The title poem from the book, Goblin Market, is Rossetti's best known work and, although at first glance it may seem merely to be a nursery rhyme about two sisters' misadventures with goblins, the poem is multi-layered, challenging, and complex. Critics have interpreted the piece in a variety of ways: seeing it as an allegory about temptation and salvation; a commentary on Victorian gender roles; and a work about erotic desire and social redemption. Some readers have noted its likeness to Samuel Taylor Coleridge’s Rime of the Ancient Mariner given both poems' religious themes of temptation, sin and redemption through vicarious suffering.
Her Christmas poem "In the Bleak Midwinter" became widely known after her death when it was composed as a Christmas carol by English composer Gustav Holst. The easy musicality of this piece makes it accessible to present day readers. An excerpt reads:
Two other major volumes published were The Prince's Progress and Other Poems (1866) and A Pageant and Other Poems (1881). Prince's Progress, like Goblin Market, is a narrative poem combining qualities of fantasy and fairy tale, with subtle social commentary.
Rossetti also published books of short stories primarily written for children; Sing-song A Nursery Rhyme Book (1872) and Speaking Likenesses (1874). The former was illustrated by Pre-Raphaelite illustrator Arthur Hughes who was especially adept at drawing the small woodland animals that Rossetti loved.
In 1871 Rossetti developed Graves' disease, which affected both her heath and her appearance. Although she continued to write and publish for the rest of her life, she focused primarily on devotional writing and children's poetry. In addition to taking care of her aging mother and siblings, she volunteered for ten years at House of Charity at Highgate, which served unmarried mothers and the homeless. Her later poems reflect a deep sympathy for impoverished women and former prostitutes.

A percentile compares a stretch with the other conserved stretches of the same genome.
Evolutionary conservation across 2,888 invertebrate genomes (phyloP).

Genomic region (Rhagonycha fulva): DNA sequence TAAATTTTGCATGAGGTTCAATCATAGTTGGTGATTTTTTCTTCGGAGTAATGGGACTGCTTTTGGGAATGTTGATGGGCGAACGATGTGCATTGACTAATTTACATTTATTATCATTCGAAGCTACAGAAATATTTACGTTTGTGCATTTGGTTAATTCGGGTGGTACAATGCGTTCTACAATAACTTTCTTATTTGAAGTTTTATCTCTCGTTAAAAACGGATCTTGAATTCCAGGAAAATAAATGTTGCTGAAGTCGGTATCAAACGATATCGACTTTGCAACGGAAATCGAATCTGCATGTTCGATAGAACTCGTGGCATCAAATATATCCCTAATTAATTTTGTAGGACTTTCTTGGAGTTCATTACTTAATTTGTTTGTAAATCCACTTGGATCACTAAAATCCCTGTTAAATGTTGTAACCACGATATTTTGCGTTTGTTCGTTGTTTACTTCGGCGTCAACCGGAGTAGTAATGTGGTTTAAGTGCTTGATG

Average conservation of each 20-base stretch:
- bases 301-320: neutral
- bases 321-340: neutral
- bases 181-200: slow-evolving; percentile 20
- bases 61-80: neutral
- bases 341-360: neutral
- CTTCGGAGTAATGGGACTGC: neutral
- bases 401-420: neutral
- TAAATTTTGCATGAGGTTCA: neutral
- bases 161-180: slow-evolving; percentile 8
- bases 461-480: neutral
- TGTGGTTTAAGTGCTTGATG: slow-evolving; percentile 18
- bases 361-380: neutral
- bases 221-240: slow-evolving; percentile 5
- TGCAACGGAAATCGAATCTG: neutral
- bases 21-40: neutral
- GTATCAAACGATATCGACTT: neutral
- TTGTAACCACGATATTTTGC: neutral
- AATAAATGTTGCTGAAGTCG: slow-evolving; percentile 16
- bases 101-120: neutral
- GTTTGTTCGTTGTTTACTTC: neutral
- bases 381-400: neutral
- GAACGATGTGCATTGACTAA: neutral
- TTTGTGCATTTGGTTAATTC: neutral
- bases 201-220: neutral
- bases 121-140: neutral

Her last published work was Verses, written in 1893.
In the early twentieth century, Rossetti's popularity faded as many respected Victorian writers' reputations suffered from modernism's backlash. Rossetti remained largely unnoticed and unread until the 1970s when feminist scholars began to recover and comment on her work. Subsequently, Rossetti's writing has been rediscovered and has rightfully regained admittance into the Victorian literary canon.
During her life Rossetti was ambivalent about women's suffrage. She viewed this nescient stage of 'women's liberation' as being in direct contradiction to Biblical views of what a woman's role should be in the world. However, some scholars have identified hidden feminist themes in her poetry that point to the conflicting emotions resulting from Victorian societal restrictions being in opposition to the aspirations of a woman seeking both earthly and heavenly love. It is from within this tension that depth and meaning to her poetry is expressed.
Jean Pearson in British Women Writers summed up Rossetti's poetry by saying, "she produced memorable poems whose acute musicality, technical mastery, and expressive tenderness assure them of literary immortality."
All links retrieved August 31, 2014.